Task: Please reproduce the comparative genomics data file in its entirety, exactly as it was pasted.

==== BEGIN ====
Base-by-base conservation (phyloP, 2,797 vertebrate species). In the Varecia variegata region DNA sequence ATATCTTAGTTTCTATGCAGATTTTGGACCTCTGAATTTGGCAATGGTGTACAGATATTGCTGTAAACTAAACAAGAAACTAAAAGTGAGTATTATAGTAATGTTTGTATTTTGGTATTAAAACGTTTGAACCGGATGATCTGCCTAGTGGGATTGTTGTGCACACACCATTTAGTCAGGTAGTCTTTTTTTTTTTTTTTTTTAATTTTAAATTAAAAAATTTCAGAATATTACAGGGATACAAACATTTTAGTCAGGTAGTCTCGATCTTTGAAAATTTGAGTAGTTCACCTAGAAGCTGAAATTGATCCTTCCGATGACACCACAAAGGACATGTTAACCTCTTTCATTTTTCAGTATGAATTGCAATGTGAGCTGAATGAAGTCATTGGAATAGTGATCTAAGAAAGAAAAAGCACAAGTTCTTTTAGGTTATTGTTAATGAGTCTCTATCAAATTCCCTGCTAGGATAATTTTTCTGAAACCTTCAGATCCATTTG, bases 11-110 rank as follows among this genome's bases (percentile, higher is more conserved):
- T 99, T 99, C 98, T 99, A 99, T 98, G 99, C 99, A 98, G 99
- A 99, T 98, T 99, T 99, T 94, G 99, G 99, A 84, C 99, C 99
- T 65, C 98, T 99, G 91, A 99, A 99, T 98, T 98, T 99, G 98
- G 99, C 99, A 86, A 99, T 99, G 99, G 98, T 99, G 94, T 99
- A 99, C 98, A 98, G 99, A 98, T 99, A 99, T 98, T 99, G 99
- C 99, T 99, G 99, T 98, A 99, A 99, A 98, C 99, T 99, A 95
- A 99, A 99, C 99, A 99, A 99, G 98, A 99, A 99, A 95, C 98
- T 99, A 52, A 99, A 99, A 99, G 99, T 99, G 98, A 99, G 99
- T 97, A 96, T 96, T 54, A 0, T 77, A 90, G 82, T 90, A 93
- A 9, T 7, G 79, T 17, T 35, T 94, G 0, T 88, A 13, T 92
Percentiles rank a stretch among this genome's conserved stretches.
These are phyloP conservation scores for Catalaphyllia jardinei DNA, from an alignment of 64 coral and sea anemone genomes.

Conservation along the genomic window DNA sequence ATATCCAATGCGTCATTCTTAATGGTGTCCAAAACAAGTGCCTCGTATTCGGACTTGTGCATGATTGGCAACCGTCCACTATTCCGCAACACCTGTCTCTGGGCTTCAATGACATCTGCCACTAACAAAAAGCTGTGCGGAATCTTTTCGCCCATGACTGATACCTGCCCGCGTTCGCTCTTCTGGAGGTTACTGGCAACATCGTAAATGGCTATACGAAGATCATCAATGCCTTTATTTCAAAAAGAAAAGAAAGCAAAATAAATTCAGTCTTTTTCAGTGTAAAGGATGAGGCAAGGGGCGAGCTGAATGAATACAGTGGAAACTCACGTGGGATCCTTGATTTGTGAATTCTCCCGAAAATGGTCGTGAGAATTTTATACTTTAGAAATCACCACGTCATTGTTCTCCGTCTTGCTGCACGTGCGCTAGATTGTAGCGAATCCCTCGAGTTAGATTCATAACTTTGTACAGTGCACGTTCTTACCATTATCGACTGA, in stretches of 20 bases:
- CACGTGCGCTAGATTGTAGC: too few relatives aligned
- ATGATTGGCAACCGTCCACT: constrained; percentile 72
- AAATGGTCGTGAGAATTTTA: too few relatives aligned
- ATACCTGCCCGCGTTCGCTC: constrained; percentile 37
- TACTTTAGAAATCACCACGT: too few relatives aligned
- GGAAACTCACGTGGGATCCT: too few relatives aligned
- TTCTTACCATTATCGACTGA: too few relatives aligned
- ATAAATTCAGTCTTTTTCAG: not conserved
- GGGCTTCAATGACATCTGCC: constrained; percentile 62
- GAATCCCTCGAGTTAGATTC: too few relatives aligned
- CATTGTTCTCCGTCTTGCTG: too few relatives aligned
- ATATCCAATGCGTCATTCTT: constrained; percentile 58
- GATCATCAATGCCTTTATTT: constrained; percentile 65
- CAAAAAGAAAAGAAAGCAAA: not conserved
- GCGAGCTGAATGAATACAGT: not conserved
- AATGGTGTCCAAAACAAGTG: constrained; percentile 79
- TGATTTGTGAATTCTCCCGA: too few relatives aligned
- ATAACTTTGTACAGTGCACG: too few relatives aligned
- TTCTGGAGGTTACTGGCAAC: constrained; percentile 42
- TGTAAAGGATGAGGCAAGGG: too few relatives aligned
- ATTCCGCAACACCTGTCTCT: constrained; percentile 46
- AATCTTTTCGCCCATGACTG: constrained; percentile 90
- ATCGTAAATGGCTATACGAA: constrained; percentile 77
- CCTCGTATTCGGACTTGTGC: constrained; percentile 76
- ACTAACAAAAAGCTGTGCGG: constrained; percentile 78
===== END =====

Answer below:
Base-by-base conservation (phyloP, 2,797 vertebrate species). In the Varecia variegata region DNA sequence ATATCTTAGTTTCTATGCAGATTTTGGACCTCTGAATTTGGCAATGGTGTACAGATATTGCTGTAAACTAAACAAGAAACTAAAAGTGAGTATTATAGTAATGTTTGTATTTTGGTATTAAAACGTTTGAACCGGATGATCTGCCTAGTGGGATTGTTGTGCACACACCATTTAGTCAGGTAGTCTTTTTTTTTTTTTTTTTTAATTTTAAATTAAAAAATTTCAGAATATTACAGGGATACAAACATTTTAGTCAGGTAGTCTCGATCTTTGAAAATTTGAGTAGTTCACCTAGAAGCTGAAATTGATCCTTCCGATGACACCACAAAGGACATGTTAACCTCTTTCATTTTTCAGTATGAATTGCAATGTGAGCTGAATGAAGTCATTGGAATAGTGATCTAAGAAAGAAAAAGCACAAGTTCTTTTAGGTTATTGTTAATGAGTCTCTATCAAATTCCCTGCTAGGATAATTTTTCTGAAACCTTCAGATCCATTTG, bases 11-110 rank as follows among this genome's bases (percentile, higher is more conserved):
- T 99, T 99, C 98, T 99, A 99, T 98, G 99, C 99, A 98, G 99
- A 99, T 98, T 99, T 99, T 94, G 99, G 99, A 84, C 99, C 99
- T 65, C 98, T 99, G 91, A 99, A 99, T 98, T 98, T 99, G 98
- G 99, C 99, A 86, A 99, T 99, G 99, G 98, T 99, G 94, T 99
- A 99, C 98, A 98, G 99, A 98, T 99, A 99, T 98, T 99, G 99
- C 99, T 99, G 99, T 98, A 99, A 99, A 98, C 99, T 99, A 95
- A 99, A 99, C 99, A 99, A 99, G 98, A 99, A 99, A 95, C 98
- T 99, A 52, A 99, A 99, A 99, G 99, T 99, G 98, A 99, G 99
- T 97, A 96, T 96, T 54, A 0, T 77, A 90, G 82, T 90, A 93
- A 9, T 7, G 79, T 17, T 35, T 94, G 0, T 88, A 13, T 92
Percentiles rank a stretch among this genome's conserved stretches.
These are phyloP conservation scores for Catalaphyllia jardinei DNA, from an alignment of 64 coral and sea anemone genomes.

Conservation along the genomic window DNA sequence ATATCCAATGCGTCATTCTTAATGGTGTCCAAAACAAGTGCCTCGTATTCGGACTTGTGCATGATTGGCAACCGTCCACTATTCCGCAACACCTGTCTCTGGGCTTCAATGACATCTGCCACTAACAAAAAGCTGTGCGGAATCTTTTCGCCCATGACTGATACCTGCCCGCGTTCGCTCTTCTGGAGGTTACTGGCAACATCGTAAATGGCTATACGAAGATCATCAATGCCTTTATTTCAAAAAGAAAAGAAAGCAAAATAAATTCAGTCTTTTTCAGTGTAAAGGATGAGGCAAGGGGCGAGCTGAATGAATACAGTGGAAACTCACGTGGGATCCTTGATTTGTGAATTCTCCCGAAAATGGTCGTGAGAATTTTATACTTTAGAAATCACCACGTCATTGTTCTCCGTCTTGCTGCACGTGCGCTAGATTGTAGCGAATCCCTCGAGTTAGATTCATAACTTTGTACAGTGCACGTTCTTACCATTATCGACTGA, in stretches of 20 bases:
- CACGTGCGCTAGATTGTAGC: too few relatives aligned
- ATGATTGGCAACCGTCCACT: constrained; percentile 72
- AAATGGTCGTGAGAATTTTA: too few relatives aligned
- ATACCTGCCCGCGTTCGCTC: constrained; percentile 37
- TACTTTAGAAATCACCACGT: too few relatives aligned
- GGAAACTCACGTGGGATCCT: too few relatives aligned
- TTCTTACCATTATCGACTGA: too few relatives aligned
- ATAAATTCAGTCTTTTTCAG: not conserved
- GGGCTTCAATGACATCTGCC: constrained; percentile 62
- GAATCCCTCGAGTTAGATTC: too few relatives aligned
- CATTGTTCTCCGTCTTGCTG: too few relatives aligned
- ATATCCAATGCGTCATTCTT: constrained; percentile 58
- GATCATCAATGCCTTTATTT: constrained; percentile 65
- CAAAAAGAAAAGAAAGCAAA: not conserved
- GCGAGCTGAATGAATACAGT: not conserved
- AATGGTGTCCAAAACAAGTG: constrained; percentile 79
- TGATTTGTGAATTCTCCCGA: too few relatives aligned
- ATAACTTTGTACAGTGCACG: too few relatives aligned
- TTCTGGAGGTTACTGGCAAC: constrained; percentile 42
- TGTAAAGGATGAGGCAAGGG: too few relatives aligned
- ATTCCGCAACACCTGTCTCT: constrained; percentile 46
- AATCTTTTCGCCCATGACTG: constrained; percentile 90
- ATCGTAAATGGCTATACGAA: constrained; percentile 77
- CCTCGTATTCGGACTTGTGC: constrained; percentile 76
- ACTAACAAAAAGCTGTGCGG: constrained; percentile 78